It has flooding, mudslides, earthquakes, and wildfires. It’s short on cash and drinking water, but for the sixth year in a row, California still tops the list of states where people wish they lived. According to Harris Interactive, Inc., which conducted the poll, Florida, Hawaii, Texas, and Colorado round out the top five, making ample sunshine seem like a major selling point. But what’s the reality behind those sunny dreams of a new zip code? Here’s a closer look at what life is like in America’s most desired states.
One in 8.27 American citizens is already living the California dream, meaning the most popular state is also the most populated. But what about the standard of that living? One in 8.62 Californians over the age of sixteen is unemployed, a number far higher than the national average of 1 in 17.29. Even if you do manage to land a job in the golden state, it doesn’t exactly mean paying the bills is a breeze. The U.S. Census Bureau estimates the median household income in California is almost $65,000, which sounds great, except the average house costs about $550,000.
Surprisingly, California does hold an edge in one important standard-of-living factor—it’s safer than both Florida and Texas. One in 198.5 Californians will be the victim of a violent crime each year, while 1 in 145.2 Florida residents have to file an unwanted police report. While this gives Florida the highest rate of violent crime, at least Floridians don’t worry as much about earthquakes or wildfires.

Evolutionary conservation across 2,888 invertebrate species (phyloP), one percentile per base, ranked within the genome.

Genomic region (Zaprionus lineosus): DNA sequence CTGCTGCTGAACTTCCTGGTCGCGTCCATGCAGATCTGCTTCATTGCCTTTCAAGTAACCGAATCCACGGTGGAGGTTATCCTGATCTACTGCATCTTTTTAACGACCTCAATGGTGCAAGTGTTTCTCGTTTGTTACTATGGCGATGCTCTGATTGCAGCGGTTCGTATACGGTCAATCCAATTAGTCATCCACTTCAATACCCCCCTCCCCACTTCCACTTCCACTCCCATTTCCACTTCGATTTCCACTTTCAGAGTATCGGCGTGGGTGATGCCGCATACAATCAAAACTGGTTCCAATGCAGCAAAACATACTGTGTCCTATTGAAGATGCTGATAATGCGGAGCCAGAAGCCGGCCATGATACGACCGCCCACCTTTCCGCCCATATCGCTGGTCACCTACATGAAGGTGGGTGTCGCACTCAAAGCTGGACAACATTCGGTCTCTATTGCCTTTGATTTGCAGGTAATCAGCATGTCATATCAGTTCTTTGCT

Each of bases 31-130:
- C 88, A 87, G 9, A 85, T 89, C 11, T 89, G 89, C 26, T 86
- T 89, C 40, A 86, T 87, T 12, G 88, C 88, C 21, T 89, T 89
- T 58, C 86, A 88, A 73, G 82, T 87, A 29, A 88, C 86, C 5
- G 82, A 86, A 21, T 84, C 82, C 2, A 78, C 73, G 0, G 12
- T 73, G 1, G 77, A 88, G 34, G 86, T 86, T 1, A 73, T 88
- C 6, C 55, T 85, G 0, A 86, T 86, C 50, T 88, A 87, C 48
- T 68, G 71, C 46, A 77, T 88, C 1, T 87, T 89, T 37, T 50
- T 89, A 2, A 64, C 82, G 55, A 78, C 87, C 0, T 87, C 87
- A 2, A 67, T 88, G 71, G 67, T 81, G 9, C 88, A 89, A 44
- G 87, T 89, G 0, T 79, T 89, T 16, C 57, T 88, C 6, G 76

Each state in the top five has its share of lifestyle perks and unflattering distinctions. For example, Texas has the lowest amount of health-care coverage, with only 1 in 1.34 (75 percent) residents boasting a plan. Add that to the 1 in 2.68 odds that a Texan is overweight, and there are definitely some health issues in the Lone Star State. On the plus side, unemployment is less of a worry, with only 1 in 13.31 of Texas adults going jobless.
Hawaii and Colorado both boast the highest number of insured residents and the lowest number of violent crimes among the top five states. Yet Hawaii is second only to California for earthquake risks, and a Coloradan has a 1 in 10 chance of confronting a major wildfire each year (still low compared to California’s 1 in 3.33 odds).
But what do these odds tell us about what life is really like in America’s most wanted states? Not much, according to the “well-being” index produced by Gallup and the disease management company Healthways. As Amy Neftzger, director of surveys and assessment for Healthways, said in an article on Forbes.com, “When you look at well-being, you have to look at [the] whole person and all facets of their life.”
According to that study, crime and health are only part of the story. Optimism about the future, job satisfaction, and whether or not you’ve laughed in the last twenty-four hours are also important indicators of the good life. The winner of this 355,000-person poll? Utah.
Not only are they laughing more and loving their jobs in Utah, but according to the U.S. Census Bureau, the median family income is just over $58,000, while houses only cost on average $188,500.
That might be hard to swallow for all of those Americans who are California dreamin’, but all’s not lost—Hawaii and Colorado made the top five states in both lists. Maybe if you lived there, you’d be happy by now.
Originally published on Book of Odds